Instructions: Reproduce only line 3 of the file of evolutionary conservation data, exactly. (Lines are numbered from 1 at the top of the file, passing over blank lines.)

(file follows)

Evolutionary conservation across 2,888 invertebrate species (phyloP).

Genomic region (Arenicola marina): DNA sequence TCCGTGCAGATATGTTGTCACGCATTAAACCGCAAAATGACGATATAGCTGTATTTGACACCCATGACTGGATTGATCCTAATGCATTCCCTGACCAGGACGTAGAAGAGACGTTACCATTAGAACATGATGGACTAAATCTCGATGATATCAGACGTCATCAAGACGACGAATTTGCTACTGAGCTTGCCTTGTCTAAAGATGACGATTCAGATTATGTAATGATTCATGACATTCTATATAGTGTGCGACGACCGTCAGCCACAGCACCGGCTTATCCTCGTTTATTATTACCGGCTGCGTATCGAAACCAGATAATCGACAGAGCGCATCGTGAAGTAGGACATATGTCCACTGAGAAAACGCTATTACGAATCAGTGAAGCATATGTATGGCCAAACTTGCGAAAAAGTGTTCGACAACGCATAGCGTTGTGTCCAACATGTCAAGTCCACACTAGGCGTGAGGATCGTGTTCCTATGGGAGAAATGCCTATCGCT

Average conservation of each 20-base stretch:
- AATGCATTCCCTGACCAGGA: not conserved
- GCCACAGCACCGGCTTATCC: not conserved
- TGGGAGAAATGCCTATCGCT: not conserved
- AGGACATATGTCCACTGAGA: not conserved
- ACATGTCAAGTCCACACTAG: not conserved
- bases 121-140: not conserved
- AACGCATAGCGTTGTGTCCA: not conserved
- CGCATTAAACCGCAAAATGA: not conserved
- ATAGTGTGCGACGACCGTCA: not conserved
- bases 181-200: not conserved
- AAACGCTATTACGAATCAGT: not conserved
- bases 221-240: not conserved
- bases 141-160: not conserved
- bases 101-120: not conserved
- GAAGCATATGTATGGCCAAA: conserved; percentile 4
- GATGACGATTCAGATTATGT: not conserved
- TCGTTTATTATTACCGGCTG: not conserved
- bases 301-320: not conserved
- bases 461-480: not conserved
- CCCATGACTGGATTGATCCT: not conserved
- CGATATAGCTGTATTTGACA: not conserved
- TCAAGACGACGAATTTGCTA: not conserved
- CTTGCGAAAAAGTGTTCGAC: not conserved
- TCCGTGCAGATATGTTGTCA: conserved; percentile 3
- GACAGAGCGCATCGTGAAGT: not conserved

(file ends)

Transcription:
Average conservation of each 20-base stretch: